Posted on | July 13, 2012 | 8 Comments
It’s been a very hectic week here at the Exotic Garden with back to back coach parties which are always enjoyable for me as I am able to see the garden through visitor’s eyes afresh. When I’m on my own though, all I tend to see are weeds and jobs that need doing!
When coach party’s arrive I always give them a short talk on the history of the garden and this week was no exception, though this time I could add the fact that I have now lived here for thirty years this this week. Something to celebrate though I am now twice the age I was when I bought the garden. I say ‘garden ‘as the house was very much secondary to me as it could have been a caravan! The garden has certainly matured over the last three decades, but thankfully it hasn’t turned grey like me, but is maturing gracefully, as only time can turn saplings into trees and a small pot of bamboo into a massive jungle of stems many meters across.
In July 1982 the garden was completely overgrown with a thicket of thorny brambles and countless sycamore saplings, as the garden hadn’t been tended for at least a decade. There were a few very narrow, barely trodden pathways around the garden flanked by a sea of the ‘Blue Borage’ Borago officinalis. Here and there from a past garden were towering clumps of bright yellow Solidago ‘Goldenrod’. The garden even had a dozen or so Rose bushes that were very gnarled and well past their sell by date. The only remaining garden structure was an old rusty metal pergola that could barely be seen as it was in a twisted heap on the ground covered in nettles and bindweed. The original wild garden also had its’ fair share of rusty objects like and old tin bath and a decaying bicycle amongst other decaying objects. I must admit, the garden in its unkempt state did look rather beautiful, but of course the urge to tame nature was overwhelming though I do miss its original wildness, a condition that only a neglected garden can have.
I am constantly asked if I had a plan or vision for the garden, but no, it organically grew as the years passed with occasional quick burst of energy producing the many features that are now in the garden such as the tree house built some ten years ago in an old Oak tree. I have been very lucky over the years as so many people have been caught up in my enthusiasm for construction, as many friends wanted to become involved in my projects and of course a very big thank you to all those who have helped to make the garden what it has become over the last thirty years..
Despite the fact that it has rained virtually every day over the last month or so, most of the gardens visitors have only been bothered by the lightest of rain showers.
Thanks to the new tropical Polly-tunnel, no one needs to get wet if it rains! The resent temperatures may not have been that warm, but to me it has never the less felt very pleasant – I hate gardening in hot sticky weather anyway!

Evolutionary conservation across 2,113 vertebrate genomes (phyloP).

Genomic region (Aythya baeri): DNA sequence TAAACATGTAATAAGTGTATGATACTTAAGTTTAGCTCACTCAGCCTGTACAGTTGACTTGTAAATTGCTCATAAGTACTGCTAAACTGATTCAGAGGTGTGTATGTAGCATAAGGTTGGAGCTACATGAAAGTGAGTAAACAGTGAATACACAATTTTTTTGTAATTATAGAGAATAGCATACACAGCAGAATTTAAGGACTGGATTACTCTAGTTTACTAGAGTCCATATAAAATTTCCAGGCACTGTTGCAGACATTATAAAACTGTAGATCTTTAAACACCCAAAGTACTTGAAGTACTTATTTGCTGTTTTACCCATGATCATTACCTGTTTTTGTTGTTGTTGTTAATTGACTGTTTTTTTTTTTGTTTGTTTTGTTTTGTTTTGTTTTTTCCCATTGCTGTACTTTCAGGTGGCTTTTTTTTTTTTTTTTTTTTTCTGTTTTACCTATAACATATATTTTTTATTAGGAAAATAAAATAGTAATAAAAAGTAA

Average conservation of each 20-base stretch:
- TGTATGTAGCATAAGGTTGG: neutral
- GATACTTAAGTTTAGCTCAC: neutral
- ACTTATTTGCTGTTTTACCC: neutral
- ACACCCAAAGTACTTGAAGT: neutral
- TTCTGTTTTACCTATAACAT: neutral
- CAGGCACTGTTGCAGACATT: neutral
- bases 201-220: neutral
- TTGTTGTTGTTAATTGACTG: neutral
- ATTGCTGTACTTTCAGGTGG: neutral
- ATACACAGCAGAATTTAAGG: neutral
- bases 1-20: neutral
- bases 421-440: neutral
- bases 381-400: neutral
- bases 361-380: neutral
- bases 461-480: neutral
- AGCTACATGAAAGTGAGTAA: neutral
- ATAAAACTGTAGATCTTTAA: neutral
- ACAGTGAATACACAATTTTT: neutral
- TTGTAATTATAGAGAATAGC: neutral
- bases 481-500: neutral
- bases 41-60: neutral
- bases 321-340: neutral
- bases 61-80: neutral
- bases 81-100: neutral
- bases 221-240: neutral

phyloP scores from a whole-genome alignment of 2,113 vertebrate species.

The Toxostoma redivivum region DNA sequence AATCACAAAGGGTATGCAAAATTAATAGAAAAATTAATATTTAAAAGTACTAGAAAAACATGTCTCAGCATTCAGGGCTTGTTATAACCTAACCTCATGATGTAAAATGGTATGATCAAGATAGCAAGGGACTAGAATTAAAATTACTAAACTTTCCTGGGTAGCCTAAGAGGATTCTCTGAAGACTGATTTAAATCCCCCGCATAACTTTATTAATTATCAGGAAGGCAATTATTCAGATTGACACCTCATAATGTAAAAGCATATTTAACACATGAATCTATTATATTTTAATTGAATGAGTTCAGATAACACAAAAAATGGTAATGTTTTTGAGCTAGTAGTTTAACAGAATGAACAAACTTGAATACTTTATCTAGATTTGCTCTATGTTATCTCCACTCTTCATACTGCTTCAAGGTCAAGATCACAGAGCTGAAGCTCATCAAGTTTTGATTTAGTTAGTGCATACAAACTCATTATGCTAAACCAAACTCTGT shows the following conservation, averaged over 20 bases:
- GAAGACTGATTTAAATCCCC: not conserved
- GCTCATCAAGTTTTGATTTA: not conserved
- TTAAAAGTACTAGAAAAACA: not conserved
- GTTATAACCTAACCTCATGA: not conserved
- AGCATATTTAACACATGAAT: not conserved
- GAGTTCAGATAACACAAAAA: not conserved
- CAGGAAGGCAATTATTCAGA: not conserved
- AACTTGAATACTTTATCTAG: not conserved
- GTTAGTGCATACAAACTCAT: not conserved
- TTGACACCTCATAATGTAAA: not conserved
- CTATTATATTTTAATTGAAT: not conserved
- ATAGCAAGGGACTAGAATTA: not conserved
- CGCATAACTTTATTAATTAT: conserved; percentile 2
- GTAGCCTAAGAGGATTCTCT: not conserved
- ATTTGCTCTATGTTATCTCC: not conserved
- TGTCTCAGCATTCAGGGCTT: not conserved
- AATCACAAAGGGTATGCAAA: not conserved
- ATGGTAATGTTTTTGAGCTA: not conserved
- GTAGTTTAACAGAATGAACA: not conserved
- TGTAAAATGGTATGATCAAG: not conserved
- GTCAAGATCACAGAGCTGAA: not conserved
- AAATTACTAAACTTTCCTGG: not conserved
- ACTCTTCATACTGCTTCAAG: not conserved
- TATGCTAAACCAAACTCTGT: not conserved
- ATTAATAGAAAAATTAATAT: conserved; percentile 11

After a very slow start in the garden most plants are now growing well, apart from such tropical’s as the Canna’s and Colocasia’s which have never been as short as they are this year. I looked at some photographs I took of the garden at this time last year and see that the garden is still a good three weeks or so behind in growth for the tender perennials planted out in later May, but all the permanent planting such as the many hardy gingers are enormous and very lush indeed with all the heavy rain. Oh well – that’s the joy of gardening, we have to cope with whatever our climate throws at us.
Most people ‘especially non gardeners’ probably dislike grey days, but in a way I rather like them. After all, they are typically British! Often the greyness changes from pale grey to rather dark, ominous grey which gives a moody feel to the garden and as long as it’s not actually cold I rather enjoy the sultry atmosphere it creates.
A short while ago there was yet another torrential rainstorm rattling on my studio roof, though this time with hail. All my cats were lined up at the window behind my computer fascinated by the clattering noise the hail was making. But now the sun has come out again in all its glory wrapped in a deep blue sky and the garden is steaming like a tropical jungle! I think a cup of tea and a stroll round the garden is calling.
At the beginning of this article I mentioned weeding, a perennial chore for us gardeners and of course the rain deluge of late has made them all grow like mad – even the soil surface has gone green this year as it rarely gets a chance to dry out which is quite amazing as the garden is a very well drained sand loam! Although I try and keep them down, there are always one or two weeds that get away and I see them popping up behind other garden plants pretending that I haven’t seen them, having quietly grown to three feet or more tall!
Last year, the bamboo garden now in its twelfth year, was suffering from drought with the tell tail sign of their leaves rolling into tubes to preserve moisture loss, while this year the new culms (canes) are towering above the old ones, enjoying the summer monsoon like conditions.
I was asked the other day if it upsets me having had such wet and comparatively cool weather this summer, or that we have had a few consecutive cold winters? The answer has to be a resounding – no! Of course, I would like the summer to be mild with rain at night and sunny by day, but alas it seems that the more settled weather conditions of much of the last century are now a thing of the past and our climate over the ‘next’ 30 years or so will probably bring some dramatic changes, so all we can do in our gardens is go with the flow and enjoy our gardens whatever our summers and winters throw at us!
Have an excellent weekend in your garden rain or shine… Ahh – it’s raining again!